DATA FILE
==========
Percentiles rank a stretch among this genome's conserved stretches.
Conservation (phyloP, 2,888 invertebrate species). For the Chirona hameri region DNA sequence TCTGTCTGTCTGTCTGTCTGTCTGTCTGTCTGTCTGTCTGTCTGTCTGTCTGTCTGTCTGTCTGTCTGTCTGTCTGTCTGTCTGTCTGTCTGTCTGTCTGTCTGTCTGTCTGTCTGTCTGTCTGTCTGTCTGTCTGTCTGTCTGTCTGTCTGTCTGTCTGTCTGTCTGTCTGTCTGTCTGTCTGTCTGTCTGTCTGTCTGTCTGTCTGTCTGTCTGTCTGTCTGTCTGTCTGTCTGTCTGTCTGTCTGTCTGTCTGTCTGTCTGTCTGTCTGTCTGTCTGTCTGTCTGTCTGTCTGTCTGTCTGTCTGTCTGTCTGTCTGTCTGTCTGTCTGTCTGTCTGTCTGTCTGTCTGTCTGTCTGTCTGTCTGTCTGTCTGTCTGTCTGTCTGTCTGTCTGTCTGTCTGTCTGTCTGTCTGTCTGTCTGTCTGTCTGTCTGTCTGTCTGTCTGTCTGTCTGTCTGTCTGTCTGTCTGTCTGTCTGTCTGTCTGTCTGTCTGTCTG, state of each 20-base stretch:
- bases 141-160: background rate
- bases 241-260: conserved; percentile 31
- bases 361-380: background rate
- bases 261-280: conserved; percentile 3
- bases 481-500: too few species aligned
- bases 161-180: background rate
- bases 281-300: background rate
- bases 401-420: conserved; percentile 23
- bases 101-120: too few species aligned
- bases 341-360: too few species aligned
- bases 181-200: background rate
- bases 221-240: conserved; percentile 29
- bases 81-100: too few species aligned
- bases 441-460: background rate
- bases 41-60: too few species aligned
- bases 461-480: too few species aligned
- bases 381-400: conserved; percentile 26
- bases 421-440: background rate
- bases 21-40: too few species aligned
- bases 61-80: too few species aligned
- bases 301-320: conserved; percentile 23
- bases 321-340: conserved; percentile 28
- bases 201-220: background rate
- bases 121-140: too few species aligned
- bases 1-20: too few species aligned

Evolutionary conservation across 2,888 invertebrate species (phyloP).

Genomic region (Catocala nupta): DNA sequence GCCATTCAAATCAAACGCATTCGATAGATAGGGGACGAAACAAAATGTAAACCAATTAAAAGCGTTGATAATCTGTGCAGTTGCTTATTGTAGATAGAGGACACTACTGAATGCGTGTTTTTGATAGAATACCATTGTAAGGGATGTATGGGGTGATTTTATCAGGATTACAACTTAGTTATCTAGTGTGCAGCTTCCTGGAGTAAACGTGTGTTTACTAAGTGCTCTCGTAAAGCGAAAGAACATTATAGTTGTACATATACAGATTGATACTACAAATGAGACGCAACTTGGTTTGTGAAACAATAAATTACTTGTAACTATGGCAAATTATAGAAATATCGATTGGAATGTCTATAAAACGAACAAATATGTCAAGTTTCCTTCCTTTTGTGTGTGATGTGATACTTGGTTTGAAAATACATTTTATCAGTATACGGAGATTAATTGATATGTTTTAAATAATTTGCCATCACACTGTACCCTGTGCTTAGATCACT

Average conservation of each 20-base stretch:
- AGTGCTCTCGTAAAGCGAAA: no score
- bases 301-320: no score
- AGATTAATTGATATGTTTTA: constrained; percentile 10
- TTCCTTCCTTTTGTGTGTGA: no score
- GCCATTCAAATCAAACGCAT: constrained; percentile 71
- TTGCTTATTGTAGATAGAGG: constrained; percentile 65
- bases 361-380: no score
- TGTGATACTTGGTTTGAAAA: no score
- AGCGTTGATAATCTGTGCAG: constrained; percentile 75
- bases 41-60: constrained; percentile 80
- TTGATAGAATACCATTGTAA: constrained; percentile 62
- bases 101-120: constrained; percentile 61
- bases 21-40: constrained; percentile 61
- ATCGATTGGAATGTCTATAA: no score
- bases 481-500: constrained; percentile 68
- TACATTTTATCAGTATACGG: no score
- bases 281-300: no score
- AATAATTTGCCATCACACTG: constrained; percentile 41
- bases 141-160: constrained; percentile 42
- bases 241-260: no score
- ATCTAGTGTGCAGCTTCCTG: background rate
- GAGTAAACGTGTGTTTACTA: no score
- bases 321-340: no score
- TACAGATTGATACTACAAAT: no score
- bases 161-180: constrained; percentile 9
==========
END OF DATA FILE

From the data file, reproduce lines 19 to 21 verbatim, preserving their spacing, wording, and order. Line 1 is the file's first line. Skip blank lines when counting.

- bases 381-400: conserved; percentile 26
- bases 421-440: background rate
- bases 21-40: too few species aligned